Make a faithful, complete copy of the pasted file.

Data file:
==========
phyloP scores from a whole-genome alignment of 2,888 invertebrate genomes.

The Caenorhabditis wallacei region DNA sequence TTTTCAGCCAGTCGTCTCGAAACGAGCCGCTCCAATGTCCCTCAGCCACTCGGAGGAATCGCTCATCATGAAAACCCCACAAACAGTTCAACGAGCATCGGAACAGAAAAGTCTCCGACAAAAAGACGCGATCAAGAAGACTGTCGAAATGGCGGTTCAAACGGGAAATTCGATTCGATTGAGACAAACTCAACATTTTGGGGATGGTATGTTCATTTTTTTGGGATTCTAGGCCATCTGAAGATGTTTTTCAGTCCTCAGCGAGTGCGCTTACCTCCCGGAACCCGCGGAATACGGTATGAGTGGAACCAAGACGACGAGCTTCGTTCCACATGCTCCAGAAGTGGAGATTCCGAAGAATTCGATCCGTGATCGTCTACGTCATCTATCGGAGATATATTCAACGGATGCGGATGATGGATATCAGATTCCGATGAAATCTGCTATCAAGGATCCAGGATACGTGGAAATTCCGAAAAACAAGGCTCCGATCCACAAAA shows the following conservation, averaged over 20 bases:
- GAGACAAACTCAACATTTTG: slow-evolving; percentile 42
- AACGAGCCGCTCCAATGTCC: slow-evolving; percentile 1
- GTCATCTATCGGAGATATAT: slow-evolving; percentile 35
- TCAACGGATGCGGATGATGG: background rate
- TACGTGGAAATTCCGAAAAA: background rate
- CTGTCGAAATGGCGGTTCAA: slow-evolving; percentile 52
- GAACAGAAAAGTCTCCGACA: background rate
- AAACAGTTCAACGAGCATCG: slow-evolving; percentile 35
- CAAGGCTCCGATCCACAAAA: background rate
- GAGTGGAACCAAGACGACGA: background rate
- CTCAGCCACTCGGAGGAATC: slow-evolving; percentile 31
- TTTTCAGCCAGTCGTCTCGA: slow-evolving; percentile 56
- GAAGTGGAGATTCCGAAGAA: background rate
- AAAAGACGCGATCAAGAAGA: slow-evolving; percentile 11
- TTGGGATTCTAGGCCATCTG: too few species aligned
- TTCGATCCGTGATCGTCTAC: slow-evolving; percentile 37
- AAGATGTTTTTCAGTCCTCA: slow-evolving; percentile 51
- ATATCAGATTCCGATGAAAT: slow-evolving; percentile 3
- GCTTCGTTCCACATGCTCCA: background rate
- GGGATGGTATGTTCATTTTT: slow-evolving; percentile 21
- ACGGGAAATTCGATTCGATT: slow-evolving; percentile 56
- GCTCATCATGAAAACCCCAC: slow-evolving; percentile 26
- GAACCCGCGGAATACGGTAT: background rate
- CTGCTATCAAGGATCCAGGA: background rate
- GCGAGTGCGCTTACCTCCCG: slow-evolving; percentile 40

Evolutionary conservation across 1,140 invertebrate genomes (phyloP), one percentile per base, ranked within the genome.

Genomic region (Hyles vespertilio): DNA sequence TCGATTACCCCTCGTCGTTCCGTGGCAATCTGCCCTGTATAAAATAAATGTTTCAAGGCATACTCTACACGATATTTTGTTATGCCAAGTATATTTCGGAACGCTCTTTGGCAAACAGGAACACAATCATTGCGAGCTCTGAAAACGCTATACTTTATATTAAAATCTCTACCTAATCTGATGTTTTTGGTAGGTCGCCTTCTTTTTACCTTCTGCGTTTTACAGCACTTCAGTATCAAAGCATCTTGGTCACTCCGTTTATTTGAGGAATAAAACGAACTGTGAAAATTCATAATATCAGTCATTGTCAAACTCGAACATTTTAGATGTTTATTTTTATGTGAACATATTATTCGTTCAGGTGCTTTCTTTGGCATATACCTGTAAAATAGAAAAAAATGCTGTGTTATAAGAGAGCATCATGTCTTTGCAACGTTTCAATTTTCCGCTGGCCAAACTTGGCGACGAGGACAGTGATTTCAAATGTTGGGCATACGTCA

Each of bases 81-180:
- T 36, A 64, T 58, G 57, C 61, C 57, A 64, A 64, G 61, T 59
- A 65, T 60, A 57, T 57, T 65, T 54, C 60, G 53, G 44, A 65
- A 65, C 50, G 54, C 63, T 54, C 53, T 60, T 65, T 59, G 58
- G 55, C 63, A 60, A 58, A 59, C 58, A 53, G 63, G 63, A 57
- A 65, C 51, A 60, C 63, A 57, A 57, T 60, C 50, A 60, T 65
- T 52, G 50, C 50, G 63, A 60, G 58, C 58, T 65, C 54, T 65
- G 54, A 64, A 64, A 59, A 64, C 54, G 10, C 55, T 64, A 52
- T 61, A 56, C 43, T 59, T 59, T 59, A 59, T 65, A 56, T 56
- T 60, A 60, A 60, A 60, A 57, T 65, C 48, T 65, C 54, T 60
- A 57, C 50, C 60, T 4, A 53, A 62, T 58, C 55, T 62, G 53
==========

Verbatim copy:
phyloP scores from a whole-genome alignment of 2,888 invertebrate genomes.

The Caenorhabditis wallacei region DNA sequence TTTTCAGCCAGTCGTCTCGAAACGAGCCGCTCCAATGTCCCTCAGCCACTCGGAGGAATCGCTCATCATGAAAACCCCACAAACAGTTCAACGAGCATCGGAACAGAAAAGTCTCCGACAAAAAGACGCGATCAAGAAGACTGTCGAAATGGCGGTTCAAACGGGAAATTCGATTCGATTGAGACAAACTCAACATTTTGGGGATGGTATGTTCATTTTTTTGGGATTCTAGGCCATCTGAAGATGTTTTTCAGTCCTCAGCGAGTGCGCTTACCTCCCGGAACCCGCGGAATACGGTATGAGTGGAACCAAGACGACGAGCTTCGTTCCACATGCTCCAGAAGTGGAGATTCCGAAGAATTCGATCCGTGATCGTCTACGTCATCTATCGGAGATATATTCAACGGATGCGGATGATGGATATCAGATTCCGATGAAATCTGCTATCAAGGATCCAGGATACGTGGAAATTCCGAAAAACAAGGCTCCGATCCACAAAA shows the following conservation, averaged over 20 bases:
- GAGACAAACTCAACATTTTG: slow-evolving; percentile 42
- AACGAGCCGCTCCAATGTCC: slow-evolving; percentile 1
- GTCATCTATCGGAGATATAT: slow-evolving; percentile 35
- TCAACGGATGCGGATGATGG: background rate
- TACGTGGAAATTCCGAAAAA: background rate
- CTGTCGAAATGGCGGTTCAA: slow-evolving; percentile 52
- GAACAGAAAAGTCTCCGACA: background rate
- AAACAGTTCAACGAGCATCG: slow-evolving; percentile 35
- CAAGGCTCCGATCCACAAAA: background rate
- GAGTGGAACCAAGACGACGA: background rate
- CTCAGCCACTCGGAGGAATC: slow-evolving; percentile 31
- TTTTCAGCCAGTCGTCTCGA: slow-evolving; percentile 56
- GAAGTGGAGATTCCGAAGAA: background rate
- AAAAGACGCGATCAAGAAGA: slow-evolving; percentile 11
- TTGGGATTCTAGGCCATCTG: too few species aligned
- TTCGATCCGTGATCGTCTAC: slow-evolving; percentile 37
- AAGATGTTTTTCAGTCCTCA: slow-evolving; percentile 51
- ATATCAGATTCCGATGAAAT: slow-evolving; percentile 3
- GCTTCGTTCCACATGCTCCA: background rate
- GGGATGGTATGTTCATTTTT: slow-evolving; percentile 21
- ACGGGAAATTCGATTCGATT: slow-evolving; percentile 56
- GCTCATCATGAAAACCCCAC: slow-evolving; percentile 26
- GAACCCGCGGAATACGGTAT: background rate
- CTGCTATCAAGGATCCAGGA: background rate
- GCGAGTGCGCTTACCTCCCG: slow-evolving; percentile 40

Evolutionary conservation across 1,140 invertebrate genomes (phyloP), one percentile per base, ranked within the genome.

Genomic region (Hyles vespertilio): DNA sequence TCGATTACCCCTCGTCGTTCCGTGGCAATCTGCCCTGTATAAAATAAATGTTTCAAGGCATACTCTACACGATATTTTGTTATGCCAAGTATATTTCGGAACGCTCTTTGGCAAACAGGAACACAATCATTGCGAGCTCTGAAAACGCTATACTTTATATTAAAATCTCTACCTAATCTGATGTTTTTGGTAGGTCGCCTTCTTTTTACCTTCTGCGTTTTACAGCACTTCAGTATCAAAGCATCTTGGTCACTCCGTTTATTTGAGGAATAAAACGAACTGTGAAAATTCATAATATCAGTCATTGTCAAACTCGAACATTTTAGATGTTTATTTTTATGTGAACATATTATTCGTTCAGGTGCTTTCTTTGGCATATACCTGTAAAATAGAAAAAAATGCTGTGTTATAAGAGAGCATCATGTCTTTGCAACGTTTCAATTTTCCGCTGGCCAAACTTGGCGACGAGGACAGTGATTTCAAATGTTGGGCATACGTCA

Each of bases 81-180:
- T 36, A 64, T 58, G 57, C 61, C 57, A 64, A 64, G 61, T 59
- A 65, T 60, A 57, T 57, T 65, T 54, C 60, G 53, G 44, A 65
- A 65, C 50, G 54, C 63, T 54, C 53, T 60, T 65, T 59, G 58
- G 55, C 63, A 60, A 58, A 59, C 58, A 53, G 63, G 63, A 57
- A 65, C 51, A 60, C 63, A 57, A 57, T 60, C 50, A 60, T 65
- T 52, G 50, C 50, G 63, A 60, G 58, C 58, T 65, C 54, T 65
- G 54, A 64, A 64, A 59, A 64, C 54, G 10, C 55, T 64, A 52
- T 61, A 56, C 43, T 59, T 59, T 59, A 59, T 65, A 56, T 56
- T 60, A 60, A 60, A 60, A 57, T 65, C 48, T 65, C 54, T 60
- A 57, C 50, C 60, T 4, A 53, A 62, T 58, C 55, T 62, G 53